Busting 5 Big Myths of Online Education

It’s no secret that the COVID-19 pandemic has turned education upside down. Every day more schools move some or all of their classes online. Whether it’s called “remote learning,” “distance learning” or “eLearning,” they’re all basically the same thing –  education that takes place via the Internet. Online education can include K-12 education, career education, and college degree programs. But there is a lot of misinformation out there about online education. These are some of the biggest myths about online learning and why they’re wrong:

 Online classes aren’t as good as traditional in-class learning. Studies show that online students perform better on standardized tests. Online students often have more time to complete assignments, which means that online education programs are often more effective than traditional learning.

  • Employers don’t respect online degrees. Fake news. Now that even Ivy League universities offer courses and even whole degrees online, employers can no longer deny that online education can be just as good as traditional degrees. Most employers now don’t care where you earned your education. They just want you to have the skills needed for the job. In many cases, your degree or certificate won’t even indicate whether you earned your degree online or not. 
  • You have to be a genius to manage the technology. Completely false. New technology makes online learning very user-friendly. Often, you can even participate in online classes right on your cell phone! Schools offer training guides and other resources to make your learning process as easy as possible, no matter what Learning Management System (LMS) the school uses.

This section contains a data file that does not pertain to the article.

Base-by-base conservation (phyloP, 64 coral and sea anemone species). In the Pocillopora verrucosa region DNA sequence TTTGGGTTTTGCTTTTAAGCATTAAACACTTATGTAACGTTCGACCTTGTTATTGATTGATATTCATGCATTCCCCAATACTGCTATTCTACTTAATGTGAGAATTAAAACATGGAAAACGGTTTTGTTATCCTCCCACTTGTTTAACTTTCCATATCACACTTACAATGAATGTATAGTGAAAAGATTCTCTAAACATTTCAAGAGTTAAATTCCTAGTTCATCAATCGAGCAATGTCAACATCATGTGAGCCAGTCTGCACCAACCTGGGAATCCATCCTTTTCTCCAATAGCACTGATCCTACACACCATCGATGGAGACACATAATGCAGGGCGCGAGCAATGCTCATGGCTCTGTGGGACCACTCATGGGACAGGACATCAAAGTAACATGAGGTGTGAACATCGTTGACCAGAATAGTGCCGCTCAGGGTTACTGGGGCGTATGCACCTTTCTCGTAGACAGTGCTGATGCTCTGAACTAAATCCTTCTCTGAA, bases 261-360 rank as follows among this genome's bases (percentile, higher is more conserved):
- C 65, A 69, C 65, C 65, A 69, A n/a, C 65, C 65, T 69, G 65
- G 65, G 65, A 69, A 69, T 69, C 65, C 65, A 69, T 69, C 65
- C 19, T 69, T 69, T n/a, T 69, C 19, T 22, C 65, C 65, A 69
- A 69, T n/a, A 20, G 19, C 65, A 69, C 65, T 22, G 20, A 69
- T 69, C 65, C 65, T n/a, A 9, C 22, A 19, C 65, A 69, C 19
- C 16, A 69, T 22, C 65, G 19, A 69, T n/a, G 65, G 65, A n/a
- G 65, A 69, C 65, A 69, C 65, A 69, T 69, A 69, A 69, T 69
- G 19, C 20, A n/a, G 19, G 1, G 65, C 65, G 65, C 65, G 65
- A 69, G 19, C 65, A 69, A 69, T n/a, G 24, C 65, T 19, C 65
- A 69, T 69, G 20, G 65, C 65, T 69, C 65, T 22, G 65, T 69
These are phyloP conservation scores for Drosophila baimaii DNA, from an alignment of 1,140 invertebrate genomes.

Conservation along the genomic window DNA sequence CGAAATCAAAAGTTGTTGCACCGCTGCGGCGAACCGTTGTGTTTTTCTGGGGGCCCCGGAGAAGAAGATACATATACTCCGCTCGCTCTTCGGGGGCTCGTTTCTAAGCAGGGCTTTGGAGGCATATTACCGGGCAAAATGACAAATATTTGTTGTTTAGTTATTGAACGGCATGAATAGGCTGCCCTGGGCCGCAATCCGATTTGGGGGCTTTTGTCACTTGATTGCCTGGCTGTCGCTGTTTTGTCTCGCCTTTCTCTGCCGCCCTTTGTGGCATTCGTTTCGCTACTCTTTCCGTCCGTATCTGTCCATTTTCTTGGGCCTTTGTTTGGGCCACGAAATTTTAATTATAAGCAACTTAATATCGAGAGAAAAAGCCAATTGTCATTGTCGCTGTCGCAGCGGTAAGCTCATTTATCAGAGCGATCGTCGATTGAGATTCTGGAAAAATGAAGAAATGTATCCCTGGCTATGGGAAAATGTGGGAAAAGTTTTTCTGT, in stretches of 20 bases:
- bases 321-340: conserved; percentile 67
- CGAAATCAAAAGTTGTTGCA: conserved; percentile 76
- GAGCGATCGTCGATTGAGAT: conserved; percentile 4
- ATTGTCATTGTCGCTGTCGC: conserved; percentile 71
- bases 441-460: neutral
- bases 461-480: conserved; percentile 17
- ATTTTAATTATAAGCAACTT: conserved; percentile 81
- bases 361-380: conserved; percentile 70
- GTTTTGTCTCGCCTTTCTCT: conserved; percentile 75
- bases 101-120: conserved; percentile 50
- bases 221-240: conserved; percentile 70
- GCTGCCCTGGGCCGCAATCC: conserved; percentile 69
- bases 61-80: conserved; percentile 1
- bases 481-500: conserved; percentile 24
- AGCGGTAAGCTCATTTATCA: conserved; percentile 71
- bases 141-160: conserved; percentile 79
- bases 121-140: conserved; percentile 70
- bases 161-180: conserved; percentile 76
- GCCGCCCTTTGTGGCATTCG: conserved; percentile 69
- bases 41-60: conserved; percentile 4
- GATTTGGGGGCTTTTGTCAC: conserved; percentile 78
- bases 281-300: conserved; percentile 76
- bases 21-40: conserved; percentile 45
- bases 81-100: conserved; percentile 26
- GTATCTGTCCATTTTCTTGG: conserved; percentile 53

• Online courses are easier. Another total myth. Schools have reputations to uphold. This means their online courses have the same course goals, the same curriculum, and often the same instructors as traditional courses. In fact, some people find online education can be more challenging because a student might need more self-motivation, but the flexibility of online education makes up for that. 
  • Students in online classes don’t get enough attention from faculty. Untrue. From emails and telephone calls to private Zoom meetings, online education offers more ways for students to interact directly with instructors than traditional classes. Education expert Dr. Lisa Collins explains this, “When you teach in a traditional classroom, you need to worry about every student in that class during that specific time period when you have all of them together. In the online environment…You can dedicate your attention to a specific student.”

 In short, it seems that nearly everything people believe about online education is wrong!

 So, if you want to start a new career, or learn a new trade, don’t let misinformation hold you back from starting your new online education today!

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